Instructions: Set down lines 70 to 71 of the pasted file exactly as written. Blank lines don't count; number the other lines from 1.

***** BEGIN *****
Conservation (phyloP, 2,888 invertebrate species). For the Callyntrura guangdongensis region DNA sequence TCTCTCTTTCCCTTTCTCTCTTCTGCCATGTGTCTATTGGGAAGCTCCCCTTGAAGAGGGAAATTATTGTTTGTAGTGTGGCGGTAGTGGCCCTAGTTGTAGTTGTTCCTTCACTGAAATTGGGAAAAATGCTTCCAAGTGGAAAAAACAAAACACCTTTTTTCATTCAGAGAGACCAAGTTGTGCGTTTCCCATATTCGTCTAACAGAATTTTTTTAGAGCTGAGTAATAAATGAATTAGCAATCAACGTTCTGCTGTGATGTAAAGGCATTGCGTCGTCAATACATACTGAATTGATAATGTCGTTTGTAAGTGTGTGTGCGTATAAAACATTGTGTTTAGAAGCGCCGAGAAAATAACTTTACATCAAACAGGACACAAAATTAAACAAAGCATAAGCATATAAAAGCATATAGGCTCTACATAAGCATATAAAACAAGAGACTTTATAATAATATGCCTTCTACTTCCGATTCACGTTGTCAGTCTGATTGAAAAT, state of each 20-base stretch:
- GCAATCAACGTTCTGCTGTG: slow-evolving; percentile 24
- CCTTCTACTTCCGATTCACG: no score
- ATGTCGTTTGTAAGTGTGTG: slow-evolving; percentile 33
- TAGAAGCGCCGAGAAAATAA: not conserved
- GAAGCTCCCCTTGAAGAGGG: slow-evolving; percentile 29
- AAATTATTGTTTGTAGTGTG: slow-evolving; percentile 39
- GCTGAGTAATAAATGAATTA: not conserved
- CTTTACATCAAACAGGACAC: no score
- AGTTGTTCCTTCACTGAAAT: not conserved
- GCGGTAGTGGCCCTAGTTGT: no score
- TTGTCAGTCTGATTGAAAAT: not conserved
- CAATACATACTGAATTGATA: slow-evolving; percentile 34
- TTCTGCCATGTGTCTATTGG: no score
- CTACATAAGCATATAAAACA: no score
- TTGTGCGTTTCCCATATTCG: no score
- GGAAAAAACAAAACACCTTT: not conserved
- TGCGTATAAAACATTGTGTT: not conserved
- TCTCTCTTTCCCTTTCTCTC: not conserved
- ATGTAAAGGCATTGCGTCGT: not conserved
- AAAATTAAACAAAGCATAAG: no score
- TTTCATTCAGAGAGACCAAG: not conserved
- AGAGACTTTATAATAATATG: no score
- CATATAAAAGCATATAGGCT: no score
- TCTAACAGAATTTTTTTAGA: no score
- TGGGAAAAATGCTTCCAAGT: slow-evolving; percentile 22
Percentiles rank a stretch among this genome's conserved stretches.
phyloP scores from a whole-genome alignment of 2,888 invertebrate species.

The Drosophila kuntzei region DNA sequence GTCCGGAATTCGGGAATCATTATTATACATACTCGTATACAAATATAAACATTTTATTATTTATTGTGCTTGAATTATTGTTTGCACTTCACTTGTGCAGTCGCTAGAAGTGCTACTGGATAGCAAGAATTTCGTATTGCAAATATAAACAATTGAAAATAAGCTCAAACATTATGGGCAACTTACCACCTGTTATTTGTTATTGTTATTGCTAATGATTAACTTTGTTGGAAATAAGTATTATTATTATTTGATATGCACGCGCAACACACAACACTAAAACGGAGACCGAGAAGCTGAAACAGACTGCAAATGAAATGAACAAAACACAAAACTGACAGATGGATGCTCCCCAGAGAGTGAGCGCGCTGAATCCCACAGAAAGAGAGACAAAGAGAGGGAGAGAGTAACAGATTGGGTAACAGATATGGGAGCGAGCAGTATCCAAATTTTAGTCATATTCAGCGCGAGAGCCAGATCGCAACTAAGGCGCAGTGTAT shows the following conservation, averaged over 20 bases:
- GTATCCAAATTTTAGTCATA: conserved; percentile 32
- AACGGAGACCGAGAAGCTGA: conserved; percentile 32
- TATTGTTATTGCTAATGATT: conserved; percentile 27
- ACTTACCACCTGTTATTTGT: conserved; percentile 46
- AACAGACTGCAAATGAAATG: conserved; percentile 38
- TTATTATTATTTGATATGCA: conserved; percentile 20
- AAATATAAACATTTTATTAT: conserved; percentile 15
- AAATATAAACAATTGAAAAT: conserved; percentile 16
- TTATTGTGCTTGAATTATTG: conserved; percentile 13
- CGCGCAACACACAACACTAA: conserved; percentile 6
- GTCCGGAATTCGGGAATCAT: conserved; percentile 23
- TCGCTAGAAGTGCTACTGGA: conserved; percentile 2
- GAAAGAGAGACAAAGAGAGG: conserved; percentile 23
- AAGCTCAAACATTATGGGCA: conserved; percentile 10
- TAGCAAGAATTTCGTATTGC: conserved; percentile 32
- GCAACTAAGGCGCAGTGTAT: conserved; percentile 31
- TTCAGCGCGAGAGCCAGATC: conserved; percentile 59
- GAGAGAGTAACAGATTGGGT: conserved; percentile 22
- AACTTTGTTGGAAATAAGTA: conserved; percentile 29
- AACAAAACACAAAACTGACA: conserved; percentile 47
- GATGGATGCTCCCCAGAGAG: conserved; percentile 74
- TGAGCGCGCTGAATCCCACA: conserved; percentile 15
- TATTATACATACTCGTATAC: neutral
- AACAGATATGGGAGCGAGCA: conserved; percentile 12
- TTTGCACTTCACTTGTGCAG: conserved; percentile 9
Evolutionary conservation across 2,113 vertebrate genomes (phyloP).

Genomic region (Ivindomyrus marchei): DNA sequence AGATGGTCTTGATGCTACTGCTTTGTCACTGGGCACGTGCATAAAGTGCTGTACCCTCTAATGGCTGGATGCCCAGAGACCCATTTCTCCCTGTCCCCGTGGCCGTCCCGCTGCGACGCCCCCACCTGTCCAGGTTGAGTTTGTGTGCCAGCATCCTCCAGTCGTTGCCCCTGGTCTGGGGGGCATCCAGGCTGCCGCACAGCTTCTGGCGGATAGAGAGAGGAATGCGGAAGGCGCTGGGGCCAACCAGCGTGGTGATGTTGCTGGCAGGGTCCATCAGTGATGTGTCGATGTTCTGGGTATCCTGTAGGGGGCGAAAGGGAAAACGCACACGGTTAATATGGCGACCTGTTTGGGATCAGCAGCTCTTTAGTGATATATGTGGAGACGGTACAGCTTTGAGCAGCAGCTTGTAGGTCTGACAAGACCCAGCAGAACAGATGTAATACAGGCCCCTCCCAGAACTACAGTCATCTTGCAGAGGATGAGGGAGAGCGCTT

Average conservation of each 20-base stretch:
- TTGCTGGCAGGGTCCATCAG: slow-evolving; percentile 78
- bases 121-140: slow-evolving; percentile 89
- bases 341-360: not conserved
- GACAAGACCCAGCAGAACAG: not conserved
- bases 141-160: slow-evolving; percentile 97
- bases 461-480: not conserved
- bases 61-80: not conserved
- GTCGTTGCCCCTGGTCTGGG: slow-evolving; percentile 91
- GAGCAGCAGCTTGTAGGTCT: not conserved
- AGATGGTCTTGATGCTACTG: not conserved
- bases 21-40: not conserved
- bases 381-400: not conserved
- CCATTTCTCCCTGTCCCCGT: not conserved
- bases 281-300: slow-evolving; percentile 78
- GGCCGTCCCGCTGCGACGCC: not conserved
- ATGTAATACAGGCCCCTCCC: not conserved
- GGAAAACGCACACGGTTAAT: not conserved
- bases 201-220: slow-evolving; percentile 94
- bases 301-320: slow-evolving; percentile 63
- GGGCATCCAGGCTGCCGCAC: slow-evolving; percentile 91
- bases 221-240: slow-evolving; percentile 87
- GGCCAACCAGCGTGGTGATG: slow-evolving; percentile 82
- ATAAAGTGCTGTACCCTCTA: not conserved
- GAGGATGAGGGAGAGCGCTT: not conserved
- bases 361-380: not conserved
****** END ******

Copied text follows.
- CCATTTCTCCCTGTCCCCGT: not conserved
- bases 281-300: slow-evolving; percentile 78